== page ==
Forwards

jon-walters

Jon Walters, Sean Maguire, Shane Long.

There was no way I was going to pick an Irish selection without the man-mountain Jonny Walters. He can lead the line or play as a right sided target man and almost always gets himself in scoring positions. Shane Long is another man who has extreme work rate but needs to add some more goals to his game. It’s not helped by his lack of regular football at Southampton but he still is a very good player. Finally, ahead of David McGoldrick and Daryl Murphy, I’ve opted to go for Sean Maguire as my third striker. Definitely the most prolific of the three, if Maguire can keep his League of Ireland form going in Preston, it won’t be long before he is playing in the Premier League for real.

Backroom staff: Chris Hughton and Roy Keane.

Tactics

Following on from June’s defeat to Mexico in which Ireland demonstrated how not to use a back three, I will be going with a narrow 4-2-3-1 formation with the following line-up:

Darren Randolph

Seamus Coleman, Kevin Long, Ciaran Clark, Stephen Ward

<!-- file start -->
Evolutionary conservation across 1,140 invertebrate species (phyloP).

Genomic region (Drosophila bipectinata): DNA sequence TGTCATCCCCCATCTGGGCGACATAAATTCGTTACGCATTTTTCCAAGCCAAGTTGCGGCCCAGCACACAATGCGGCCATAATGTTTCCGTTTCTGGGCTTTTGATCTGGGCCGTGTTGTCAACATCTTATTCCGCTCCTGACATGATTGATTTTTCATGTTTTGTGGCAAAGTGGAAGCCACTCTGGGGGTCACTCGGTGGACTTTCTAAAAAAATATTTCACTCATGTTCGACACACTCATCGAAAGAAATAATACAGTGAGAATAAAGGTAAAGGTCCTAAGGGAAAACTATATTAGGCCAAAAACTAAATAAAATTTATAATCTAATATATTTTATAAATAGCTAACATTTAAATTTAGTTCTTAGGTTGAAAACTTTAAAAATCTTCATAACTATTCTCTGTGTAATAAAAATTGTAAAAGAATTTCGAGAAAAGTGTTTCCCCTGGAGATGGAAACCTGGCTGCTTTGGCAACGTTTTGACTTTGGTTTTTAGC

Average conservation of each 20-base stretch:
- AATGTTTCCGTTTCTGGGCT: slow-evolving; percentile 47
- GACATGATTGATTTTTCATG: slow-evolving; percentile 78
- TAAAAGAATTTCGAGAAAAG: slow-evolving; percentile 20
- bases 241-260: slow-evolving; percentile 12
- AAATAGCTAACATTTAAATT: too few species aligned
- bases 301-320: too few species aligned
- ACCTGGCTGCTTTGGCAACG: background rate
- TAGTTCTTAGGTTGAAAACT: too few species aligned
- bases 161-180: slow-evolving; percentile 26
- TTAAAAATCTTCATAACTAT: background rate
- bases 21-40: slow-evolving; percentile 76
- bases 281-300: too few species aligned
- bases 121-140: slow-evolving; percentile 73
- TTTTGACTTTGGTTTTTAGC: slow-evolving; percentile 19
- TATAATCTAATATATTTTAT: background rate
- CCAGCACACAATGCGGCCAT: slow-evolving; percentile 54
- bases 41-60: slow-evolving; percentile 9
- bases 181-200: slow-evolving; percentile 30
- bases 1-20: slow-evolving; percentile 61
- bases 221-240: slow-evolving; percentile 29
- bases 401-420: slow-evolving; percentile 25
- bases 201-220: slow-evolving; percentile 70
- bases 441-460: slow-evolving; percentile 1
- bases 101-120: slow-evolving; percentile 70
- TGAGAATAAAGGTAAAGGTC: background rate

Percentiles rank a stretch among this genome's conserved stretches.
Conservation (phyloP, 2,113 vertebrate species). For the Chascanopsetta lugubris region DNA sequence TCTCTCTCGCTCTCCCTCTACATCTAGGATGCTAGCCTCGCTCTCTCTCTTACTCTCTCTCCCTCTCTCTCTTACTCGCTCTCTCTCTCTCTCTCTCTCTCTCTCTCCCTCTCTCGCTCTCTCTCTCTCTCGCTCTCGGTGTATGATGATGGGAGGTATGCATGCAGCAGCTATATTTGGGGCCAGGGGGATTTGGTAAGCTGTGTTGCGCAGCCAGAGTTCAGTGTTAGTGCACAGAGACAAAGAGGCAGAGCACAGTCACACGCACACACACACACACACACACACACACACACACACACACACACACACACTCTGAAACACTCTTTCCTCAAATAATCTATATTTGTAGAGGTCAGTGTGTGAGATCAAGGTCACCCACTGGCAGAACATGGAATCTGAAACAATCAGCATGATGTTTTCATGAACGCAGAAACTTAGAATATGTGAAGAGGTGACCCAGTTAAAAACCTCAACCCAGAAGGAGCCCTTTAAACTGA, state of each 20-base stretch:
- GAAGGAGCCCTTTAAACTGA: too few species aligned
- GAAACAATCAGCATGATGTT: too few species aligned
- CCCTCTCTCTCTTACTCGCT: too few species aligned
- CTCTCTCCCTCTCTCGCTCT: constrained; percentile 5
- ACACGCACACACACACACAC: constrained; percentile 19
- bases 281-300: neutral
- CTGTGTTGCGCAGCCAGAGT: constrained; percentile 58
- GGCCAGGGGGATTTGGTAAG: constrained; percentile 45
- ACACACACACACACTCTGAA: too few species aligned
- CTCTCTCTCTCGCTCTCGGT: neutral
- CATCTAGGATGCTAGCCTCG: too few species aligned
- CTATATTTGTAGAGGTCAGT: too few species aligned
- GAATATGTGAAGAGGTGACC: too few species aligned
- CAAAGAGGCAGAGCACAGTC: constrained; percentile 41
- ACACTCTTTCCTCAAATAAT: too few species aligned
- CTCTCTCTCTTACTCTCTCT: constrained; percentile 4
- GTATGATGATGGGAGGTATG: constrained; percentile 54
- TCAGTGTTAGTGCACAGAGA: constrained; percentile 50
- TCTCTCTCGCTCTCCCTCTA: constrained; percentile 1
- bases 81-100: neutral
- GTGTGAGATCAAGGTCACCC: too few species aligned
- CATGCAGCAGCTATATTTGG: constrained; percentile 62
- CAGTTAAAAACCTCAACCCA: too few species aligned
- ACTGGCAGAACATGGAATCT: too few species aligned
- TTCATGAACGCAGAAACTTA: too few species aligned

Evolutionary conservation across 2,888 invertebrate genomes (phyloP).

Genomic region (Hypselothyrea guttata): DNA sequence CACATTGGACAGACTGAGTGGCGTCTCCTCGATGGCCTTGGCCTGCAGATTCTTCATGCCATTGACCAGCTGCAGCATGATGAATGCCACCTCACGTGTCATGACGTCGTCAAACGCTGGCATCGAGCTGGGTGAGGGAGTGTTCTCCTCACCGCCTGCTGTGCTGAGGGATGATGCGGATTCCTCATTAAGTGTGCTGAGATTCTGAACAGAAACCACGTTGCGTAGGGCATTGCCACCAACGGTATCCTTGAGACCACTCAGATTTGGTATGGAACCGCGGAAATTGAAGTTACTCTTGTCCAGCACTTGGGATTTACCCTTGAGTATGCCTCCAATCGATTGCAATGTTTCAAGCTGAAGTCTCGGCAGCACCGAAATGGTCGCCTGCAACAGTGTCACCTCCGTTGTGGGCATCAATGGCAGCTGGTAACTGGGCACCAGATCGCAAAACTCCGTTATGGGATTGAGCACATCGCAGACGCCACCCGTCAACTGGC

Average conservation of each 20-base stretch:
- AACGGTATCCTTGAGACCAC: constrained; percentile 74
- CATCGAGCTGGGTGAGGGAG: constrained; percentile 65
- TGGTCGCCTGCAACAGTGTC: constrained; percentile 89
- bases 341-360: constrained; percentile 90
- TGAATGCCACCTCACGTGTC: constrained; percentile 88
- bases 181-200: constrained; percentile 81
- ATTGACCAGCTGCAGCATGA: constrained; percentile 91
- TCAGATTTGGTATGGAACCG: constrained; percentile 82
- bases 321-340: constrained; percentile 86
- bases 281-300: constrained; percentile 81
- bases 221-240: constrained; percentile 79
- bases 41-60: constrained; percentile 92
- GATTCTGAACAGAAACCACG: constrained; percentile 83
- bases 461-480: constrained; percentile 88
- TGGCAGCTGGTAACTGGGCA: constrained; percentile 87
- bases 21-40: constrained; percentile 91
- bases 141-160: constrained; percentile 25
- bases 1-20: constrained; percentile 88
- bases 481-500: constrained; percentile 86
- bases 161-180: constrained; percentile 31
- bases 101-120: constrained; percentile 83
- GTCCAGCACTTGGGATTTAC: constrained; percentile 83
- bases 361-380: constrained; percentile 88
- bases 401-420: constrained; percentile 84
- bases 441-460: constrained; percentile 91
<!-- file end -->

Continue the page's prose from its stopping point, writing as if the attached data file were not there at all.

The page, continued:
Harry Arter, Jeff Hendrick

Jonny Walters, Wes Hoolahan, Robbie Brady

Shane Long

Team Notes

  1. Full backs provide width in attack
  2. Walters/Brady provide wide cover in defence
  3. Hoolahan has free roam licence
  4. Front four crowd penalty area for crosses
  5. Arter/Hendrick control possession and protect central defence
  6. Walters offers long option

That’s the starting team, which throughout a season will need to be rotated based on opposition and circumstance. The notes represent a brief outline of how we would like to play against evenly matched opposition which will require change against the big boys but that’s another article.

That’s all for Part One but keep an eye out for Part Two where I will look at the current state of Premier League clubs and talk about where my Ireland team will pick up and drop points over the course of a season.

Ryan Corry
Jack of all trades, master of none. Optimistic Sunday league footballer and occasional PRO. Claim To Fame – I once played Minor at the age of 20.

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How Would An All Irish Team Do In The Premiership – Part 1
July 20, 2017 (No Comments) by Ryan Corry